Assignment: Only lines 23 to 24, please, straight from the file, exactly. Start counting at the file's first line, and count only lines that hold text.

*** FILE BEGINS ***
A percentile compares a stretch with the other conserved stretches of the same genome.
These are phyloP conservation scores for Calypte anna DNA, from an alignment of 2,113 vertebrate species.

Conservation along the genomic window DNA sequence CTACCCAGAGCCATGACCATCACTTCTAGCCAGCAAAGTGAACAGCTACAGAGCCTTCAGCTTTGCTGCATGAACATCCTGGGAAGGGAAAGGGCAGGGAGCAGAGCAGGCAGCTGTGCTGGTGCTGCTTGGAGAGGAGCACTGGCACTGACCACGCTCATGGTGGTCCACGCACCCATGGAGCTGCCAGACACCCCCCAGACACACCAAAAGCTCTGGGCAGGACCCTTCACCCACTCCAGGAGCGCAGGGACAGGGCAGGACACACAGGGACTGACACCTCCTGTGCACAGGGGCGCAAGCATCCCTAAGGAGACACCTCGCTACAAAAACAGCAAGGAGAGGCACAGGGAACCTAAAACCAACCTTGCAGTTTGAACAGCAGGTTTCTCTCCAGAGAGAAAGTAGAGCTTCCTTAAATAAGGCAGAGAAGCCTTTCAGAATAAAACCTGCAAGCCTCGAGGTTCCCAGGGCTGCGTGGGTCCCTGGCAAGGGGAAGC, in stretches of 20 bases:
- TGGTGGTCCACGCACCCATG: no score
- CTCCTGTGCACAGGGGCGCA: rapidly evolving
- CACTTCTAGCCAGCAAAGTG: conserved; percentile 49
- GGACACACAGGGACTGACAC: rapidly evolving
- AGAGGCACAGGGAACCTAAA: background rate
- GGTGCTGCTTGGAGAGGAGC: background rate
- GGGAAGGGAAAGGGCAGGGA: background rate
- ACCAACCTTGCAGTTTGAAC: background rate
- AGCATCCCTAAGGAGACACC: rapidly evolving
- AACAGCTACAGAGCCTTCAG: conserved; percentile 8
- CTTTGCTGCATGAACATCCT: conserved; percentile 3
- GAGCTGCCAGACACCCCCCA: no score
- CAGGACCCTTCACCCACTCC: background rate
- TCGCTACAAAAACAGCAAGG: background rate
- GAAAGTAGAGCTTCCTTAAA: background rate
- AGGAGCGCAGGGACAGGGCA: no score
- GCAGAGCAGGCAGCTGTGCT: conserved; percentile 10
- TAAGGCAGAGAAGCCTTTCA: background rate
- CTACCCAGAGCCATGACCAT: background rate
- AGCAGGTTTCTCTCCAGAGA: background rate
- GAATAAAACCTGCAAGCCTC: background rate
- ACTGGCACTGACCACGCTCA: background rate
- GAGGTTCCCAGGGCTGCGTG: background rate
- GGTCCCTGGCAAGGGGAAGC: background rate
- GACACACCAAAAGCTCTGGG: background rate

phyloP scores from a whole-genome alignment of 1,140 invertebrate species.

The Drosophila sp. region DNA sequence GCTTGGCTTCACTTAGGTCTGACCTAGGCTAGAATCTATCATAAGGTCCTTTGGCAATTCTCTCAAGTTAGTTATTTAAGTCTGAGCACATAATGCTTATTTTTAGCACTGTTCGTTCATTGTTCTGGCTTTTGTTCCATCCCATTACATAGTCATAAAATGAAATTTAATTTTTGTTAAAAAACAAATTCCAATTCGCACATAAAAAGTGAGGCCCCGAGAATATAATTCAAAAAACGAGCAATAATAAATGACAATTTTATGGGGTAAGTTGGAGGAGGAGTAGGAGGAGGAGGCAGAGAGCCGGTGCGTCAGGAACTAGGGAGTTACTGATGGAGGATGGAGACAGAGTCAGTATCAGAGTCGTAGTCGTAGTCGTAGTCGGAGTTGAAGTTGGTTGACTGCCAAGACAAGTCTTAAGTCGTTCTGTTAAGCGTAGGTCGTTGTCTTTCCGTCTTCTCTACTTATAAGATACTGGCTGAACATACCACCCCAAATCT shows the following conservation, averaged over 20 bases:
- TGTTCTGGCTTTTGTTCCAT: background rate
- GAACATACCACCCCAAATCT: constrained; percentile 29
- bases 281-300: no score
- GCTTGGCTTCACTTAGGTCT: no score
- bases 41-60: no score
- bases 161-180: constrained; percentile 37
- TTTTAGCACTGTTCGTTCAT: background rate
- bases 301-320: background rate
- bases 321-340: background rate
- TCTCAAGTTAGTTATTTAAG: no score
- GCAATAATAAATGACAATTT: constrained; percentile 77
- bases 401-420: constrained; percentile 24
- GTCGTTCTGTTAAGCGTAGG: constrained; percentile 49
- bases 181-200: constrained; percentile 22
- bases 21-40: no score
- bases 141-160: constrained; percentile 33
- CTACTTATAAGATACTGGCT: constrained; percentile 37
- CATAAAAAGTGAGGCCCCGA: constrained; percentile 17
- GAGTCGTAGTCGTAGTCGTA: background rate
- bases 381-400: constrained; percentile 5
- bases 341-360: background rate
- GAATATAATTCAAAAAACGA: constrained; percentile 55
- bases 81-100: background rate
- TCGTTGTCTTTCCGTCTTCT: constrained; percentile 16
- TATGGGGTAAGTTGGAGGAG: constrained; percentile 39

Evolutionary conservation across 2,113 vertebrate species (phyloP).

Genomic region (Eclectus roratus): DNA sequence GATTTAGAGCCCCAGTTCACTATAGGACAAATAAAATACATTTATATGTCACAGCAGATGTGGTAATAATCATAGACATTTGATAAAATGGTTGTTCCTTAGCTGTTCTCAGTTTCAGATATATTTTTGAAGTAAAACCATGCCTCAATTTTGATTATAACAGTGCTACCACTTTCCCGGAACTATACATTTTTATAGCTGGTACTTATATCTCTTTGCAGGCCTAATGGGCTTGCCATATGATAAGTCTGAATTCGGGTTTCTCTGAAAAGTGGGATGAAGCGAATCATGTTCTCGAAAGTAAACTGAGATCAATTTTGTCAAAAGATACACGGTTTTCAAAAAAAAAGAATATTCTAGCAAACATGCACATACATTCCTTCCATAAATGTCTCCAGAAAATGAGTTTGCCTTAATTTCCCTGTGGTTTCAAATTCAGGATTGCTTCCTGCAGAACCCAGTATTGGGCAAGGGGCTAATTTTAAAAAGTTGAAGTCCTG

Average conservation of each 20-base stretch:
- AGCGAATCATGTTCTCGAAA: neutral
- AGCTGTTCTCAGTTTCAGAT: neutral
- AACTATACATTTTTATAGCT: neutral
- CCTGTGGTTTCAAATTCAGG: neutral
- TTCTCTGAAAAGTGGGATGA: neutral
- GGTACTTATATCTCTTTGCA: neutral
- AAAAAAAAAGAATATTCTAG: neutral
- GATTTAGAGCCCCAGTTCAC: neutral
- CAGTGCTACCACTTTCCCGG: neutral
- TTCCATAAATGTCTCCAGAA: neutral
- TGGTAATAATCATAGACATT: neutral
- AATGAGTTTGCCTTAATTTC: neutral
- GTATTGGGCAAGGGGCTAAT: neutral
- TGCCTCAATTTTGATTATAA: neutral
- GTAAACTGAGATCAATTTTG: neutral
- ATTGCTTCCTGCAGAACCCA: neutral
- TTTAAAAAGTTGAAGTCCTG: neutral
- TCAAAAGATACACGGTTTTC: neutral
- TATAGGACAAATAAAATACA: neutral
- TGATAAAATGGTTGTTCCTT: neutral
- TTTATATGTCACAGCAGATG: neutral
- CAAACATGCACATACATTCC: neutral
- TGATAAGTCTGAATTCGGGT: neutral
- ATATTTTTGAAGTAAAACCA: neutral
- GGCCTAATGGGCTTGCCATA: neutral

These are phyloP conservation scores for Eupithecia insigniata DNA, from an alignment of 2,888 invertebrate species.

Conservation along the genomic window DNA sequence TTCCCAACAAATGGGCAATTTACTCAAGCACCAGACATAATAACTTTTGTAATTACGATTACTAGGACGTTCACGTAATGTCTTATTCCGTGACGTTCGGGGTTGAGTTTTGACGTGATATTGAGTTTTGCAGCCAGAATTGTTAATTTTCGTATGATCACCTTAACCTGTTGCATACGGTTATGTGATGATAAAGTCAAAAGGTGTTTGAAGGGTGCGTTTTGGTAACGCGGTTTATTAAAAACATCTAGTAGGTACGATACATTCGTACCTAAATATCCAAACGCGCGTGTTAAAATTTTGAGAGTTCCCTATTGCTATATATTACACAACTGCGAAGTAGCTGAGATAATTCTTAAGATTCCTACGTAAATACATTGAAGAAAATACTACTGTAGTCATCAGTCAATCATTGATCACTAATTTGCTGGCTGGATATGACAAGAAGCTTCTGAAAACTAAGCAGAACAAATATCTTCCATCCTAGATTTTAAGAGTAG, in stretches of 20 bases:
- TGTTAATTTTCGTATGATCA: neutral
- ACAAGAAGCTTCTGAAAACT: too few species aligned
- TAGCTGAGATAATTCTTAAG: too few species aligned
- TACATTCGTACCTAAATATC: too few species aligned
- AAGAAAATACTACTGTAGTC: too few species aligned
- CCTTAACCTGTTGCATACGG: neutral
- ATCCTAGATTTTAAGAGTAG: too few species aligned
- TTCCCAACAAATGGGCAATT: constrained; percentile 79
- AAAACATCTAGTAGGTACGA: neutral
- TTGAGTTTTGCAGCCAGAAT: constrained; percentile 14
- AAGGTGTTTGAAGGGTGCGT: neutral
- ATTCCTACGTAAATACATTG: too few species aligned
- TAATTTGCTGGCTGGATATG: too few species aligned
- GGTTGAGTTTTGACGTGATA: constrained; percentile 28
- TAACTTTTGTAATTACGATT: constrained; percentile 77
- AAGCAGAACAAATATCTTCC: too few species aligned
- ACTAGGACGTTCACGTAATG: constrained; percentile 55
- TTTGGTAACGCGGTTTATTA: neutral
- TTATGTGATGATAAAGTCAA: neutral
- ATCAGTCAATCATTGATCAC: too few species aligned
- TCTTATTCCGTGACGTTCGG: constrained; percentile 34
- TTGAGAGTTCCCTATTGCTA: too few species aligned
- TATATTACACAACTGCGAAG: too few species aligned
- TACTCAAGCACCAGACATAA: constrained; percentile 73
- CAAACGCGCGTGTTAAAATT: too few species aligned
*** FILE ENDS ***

- AGCAGGTTTCTCTCCAGAGA: background rate
- GAATAAAACCTGCAAGCCTC: background rate